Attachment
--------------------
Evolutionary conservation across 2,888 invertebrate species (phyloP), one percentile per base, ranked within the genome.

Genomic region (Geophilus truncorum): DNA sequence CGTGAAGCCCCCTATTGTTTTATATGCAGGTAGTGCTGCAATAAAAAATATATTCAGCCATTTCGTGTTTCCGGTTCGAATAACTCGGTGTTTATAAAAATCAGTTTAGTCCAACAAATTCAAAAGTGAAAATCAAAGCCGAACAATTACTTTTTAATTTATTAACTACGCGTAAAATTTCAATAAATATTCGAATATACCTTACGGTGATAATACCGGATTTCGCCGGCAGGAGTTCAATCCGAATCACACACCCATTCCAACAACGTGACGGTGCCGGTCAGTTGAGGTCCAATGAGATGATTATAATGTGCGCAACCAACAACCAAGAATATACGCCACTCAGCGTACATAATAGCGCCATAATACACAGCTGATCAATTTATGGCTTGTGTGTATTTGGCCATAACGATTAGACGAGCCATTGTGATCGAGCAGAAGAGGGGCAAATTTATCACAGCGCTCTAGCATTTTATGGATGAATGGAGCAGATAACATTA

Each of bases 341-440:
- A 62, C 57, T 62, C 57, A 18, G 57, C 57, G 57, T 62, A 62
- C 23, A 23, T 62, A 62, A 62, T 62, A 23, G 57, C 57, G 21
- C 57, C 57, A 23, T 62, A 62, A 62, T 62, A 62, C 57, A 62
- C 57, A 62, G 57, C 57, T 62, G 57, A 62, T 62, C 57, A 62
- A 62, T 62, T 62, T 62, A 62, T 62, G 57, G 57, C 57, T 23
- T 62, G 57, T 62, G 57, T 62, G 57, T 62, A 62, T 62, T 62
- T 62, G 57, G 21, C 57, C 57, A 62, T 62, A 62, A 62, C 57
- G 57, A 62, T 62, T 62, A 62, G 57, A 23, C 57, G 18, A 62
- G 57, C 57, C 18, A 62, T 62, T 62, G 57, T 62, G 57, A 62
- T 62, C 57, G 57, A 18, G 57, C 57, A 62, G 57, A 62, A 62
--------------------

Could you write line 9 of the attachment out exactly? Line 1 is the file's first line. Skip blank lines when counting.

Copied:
- T 62, G 57, T 62, G 57, T 62, G 57, T 62, A 62, T 62, T 62